La méthode algérienne?


Meddi_democrate

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Hier, et suite à la tuerie de Nice en France, un journaliste algérien, rédacteur en chef de l’édition du week-end d’El Watan, a publié le statut ci-contre sur son compte Facebook. Il y fait l’apologie d’une certaine méthode algérienne de lutte contre le terrorisme et dit son soutien à 200% à Athmane Tartag qui a dirigé le CPMI lors de la décennie noire et qui a toujours un rôle important dans l’appareil du pouvoir du quatrième mandat. J’ai réagi à ce message sur Twitter comme l’ont fait d’autres TwittoDZ. Il s’en est trouvé aussi pour le soutenir.

Mais j’ai tendance, du fait de mon impatience, à limiter mes réactions sur Twitter pour ne pas m’étaler sur N tweets (limitation à 140 caractères par tweet). Et c’est pour celà que je fais ce post. Continue reading

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Book Review: Chants de Guerre des Femmes Kabyles


Unwritten languages face many threats. They could of course disappear, and when they have people trying to save them, as it is the case with Kabyle, they still face the threat of losing all or part of the cultural patrimony they carry.

Some Kabyles nowadays speak in French or Algerian dardja, and many do speak Kabyle but mixed with so many Arabic or French words that you wouldn’t recognise it. Several Kabyle words are therefore not used any more.

But it is not just words that disappear. Poems and proverbs tend to be forgotten as well. A great-aunt of mine, aged 103, lost her 16 yo and 18 yo sons who died as martyrs in the early days of the Algerian Revolution. I think she never recovered from her loss and she used to sing many poems dedicated to them and to the war in general. Unfortunately nobody did learn or record them, and they will probably disappear the time she will leave us. Continue reading

Repatriation of Algerian detainees in Guantanamo: an american perspective


One of our American readers has sent me this piece which he wrote on the subject of the repatriation of Abdul Aziz Naji to Algeria after his detention in Guantanamo by the US under suspiscion of terrorism-linked activities. El Khabar has today published an article about Naji, where the latter recounts the horrors he has seen in Guantanamo and denounces it as a violation of human rights from the comfort of his home in Batna (click here for an English summary). Only last week, he was denouncing Algeria for its human rights abuses but this time from the discomfort of Guantanamo,  still, he stated that he’d rather stay in Guantanamo than be sent back to Algeria for fear of torture.

Below, I am reproducing Jake’s article as was sent to me and it would be interesting to have a discussion around this issue and in particular, from an Algerian perspective:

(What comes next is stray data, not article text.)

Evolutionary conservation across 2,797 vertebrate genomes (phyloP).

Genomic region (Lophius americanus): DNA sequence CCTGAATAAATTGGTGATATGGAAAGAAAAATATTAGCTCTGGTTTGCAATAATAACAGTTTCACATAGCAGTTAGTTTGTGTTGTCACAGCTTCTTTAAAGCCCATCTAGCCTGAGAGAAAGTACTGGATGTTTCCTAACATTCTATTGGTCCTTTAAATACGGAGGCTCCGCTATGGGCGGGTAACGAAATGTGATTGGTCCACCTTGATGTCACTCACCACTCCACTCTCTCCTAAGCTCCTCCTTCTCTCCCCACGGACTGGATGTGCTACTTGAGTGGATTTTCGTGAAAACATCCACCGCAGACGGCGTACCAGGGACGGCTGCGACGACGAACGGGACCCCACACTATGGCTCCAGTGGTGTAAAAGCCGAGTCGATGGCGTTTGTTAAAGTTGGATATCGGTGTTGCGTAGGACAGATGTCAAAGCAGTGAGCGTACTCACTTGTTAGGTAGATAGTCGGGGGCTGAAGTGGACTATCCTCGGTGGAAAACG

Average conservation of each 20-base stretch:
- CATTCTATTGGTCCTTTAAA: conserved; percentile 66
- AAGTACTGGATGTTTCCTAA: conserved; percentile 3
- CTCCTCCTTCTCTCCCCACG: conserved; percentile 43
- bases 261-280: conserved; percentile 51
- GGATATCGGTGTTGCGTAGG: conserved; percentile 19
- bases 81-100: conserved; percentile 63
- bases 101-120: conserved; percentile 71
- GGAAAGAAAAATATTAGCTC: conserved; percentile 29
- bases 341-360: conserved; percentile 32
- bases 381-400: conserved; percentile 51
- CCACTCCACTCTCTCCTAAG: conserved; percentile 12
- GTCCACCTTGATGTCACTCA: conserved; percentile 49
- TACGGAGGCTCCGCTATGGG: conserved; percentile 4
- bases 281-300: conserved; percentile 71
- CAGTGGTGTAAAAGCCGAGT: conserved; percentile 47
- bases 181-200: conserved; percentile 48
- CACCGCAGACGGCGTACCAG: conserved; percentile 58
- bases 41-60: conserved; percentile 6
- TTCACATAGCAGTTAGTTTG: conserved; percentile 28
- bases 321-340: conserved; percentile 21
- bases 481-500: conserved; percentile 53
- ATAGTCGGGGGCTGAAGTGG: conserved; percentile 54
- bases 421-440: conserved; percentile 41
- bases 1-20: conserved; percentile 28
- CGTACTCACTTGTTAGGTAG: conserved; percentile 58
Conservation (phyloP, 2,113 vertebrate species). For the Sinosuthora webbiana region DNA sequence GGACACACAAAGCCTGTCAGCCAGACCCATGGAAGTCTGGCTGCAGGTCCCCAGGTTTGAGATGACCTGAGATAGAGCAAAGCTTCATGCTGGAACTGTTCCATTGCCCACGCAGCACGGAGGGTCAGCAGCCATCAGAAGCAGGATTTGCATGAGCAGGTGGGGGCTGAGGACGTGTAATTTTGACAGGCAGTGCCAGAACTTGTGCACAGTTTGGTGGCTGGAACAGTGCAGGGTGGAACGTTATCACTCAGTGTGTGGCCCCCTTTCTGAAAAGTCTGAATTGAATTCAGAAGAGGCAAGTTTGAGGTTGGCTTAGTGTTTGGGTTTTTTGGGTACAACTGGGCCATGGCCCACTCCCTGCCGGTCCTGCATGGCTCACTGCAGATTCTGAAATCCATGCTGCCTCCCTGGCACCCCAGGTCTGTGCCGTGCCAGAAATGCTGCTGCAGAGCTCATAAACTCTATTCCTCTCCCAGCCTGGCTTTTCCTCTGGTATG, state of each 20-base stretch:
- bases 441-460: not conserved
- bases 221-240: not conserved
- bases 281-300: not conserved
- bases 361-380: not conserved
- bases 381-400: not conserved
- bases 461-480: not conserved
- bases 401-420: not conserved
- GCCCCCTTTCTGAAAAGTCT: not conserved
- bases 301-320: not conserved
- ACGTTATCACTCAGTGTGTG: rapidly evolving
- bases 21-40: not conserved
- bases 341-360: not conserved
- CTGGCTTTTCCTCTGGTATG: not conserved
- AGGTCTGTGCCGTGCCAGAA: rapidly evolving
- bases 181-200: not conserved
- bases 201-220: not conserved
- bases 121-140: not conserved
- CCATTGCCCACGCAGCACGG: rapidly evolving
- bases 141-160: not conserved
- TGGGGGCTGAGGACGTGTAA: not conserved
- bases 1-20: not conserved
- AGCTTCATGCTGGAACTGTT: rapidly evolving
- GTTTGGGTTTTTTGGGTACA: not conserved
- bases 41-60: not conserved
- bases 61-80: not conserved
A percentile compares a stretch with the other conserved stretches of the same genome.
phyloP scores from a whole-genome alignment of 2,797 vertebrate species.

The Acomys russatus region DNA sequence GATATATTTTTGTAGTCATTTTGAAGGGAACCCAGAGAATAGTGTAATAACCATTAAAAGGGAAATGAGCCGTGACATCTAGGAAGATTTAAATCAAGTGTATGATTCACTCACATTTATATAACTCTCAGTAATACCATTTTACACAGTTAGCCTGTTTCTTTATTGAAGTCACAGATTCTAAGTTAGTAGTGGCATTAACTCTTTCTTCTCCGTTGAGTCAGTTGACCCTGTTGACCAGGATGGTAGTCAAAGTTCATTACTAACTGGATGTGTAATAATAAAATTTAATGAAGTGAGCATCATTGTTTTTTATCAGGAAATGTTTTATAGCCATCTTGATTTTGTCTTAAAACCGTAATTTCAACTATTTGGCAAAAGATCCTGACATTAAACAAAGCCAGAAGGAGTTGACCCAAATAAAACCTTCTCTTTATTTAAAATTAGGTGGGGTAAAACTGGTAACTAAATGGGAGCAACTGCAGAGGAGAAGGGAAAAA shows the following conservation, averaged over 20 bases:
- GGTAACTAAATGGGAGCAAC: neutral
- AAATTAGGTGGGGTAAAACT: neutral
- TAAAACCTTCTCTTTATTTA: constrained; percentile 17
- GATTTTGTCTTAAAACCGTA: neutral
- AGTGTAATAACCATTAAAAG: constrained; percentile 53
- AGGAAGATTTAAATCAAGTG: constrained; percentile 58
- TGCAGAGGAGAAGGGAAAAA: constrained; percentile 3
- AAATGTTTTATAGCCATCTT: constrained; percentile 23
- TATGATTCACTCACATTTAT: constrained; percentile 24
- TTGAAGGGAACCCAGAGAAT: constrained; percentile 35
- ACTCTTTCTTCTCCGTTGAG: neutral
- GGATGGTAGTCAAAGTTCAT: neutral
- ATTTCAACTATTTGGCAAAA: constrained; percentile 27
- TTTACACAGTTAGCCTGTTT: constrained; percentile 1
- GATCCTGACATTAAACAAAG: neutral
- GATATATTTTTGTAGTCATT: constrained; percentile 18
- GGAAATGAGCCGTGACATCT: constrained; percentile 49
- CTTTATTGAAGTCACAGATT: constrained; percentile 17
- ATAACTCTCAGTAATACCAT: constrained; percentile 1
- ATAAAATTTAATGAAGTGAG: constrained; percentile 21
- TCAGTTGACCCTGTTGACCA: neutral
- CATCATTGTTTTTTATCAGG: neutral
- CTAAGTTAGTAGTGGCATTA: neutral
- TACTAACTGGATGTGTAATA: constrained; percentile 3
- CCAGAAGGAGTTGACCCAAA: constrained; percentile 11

On July 24, the New York Times posted an editorial about the forced repatriation of Abdul Aziz Naji that condemns both the United States and Algeria in the handling of former detainees, but from my point of view, as a young American interested in Algerian society and in international human rights, the Times didn’t go far enough in criticizing both nations.

The decision to send Naji back to Algeria represents a fundamental change in Continue reading

The Mediterranean sea changes words meanings


Two days ago, France commemorated the anniversary of “the appeal of June 18“. On this day in 1940, Charles de Gaulle used the BBC waves to call the French people to resist the Nazi occupation. A few years later, the West (mainly the USA and the UK) and the former French colonies freed France. This year, Sarkozy decided to celebrate this event in the UK, and asked his PM and members of his party to pay the annual visit to de Gaulle’s grave.

Having lived under the occupation, many thought that France would understand the situation of its own colonized lands and people, and do something for them (at least to thank them for helping free her). But they were naïve for France wanted to recover its reputation as an international power, and what a better way to do it than reminding all those lowly colonized people that they are nothing but the servants of their French masters. The massacres of May 8, 1945 were the message France decided to deliver to its Algerian colony.

Luckily (and unfortunately for colonialist France), these bloody massacres led to the opposite result as they triggered the actions towards our War of Independence. And France had to face a military resistance which it had not expected and which caused the loss of its most celebrated colony.

Continue reading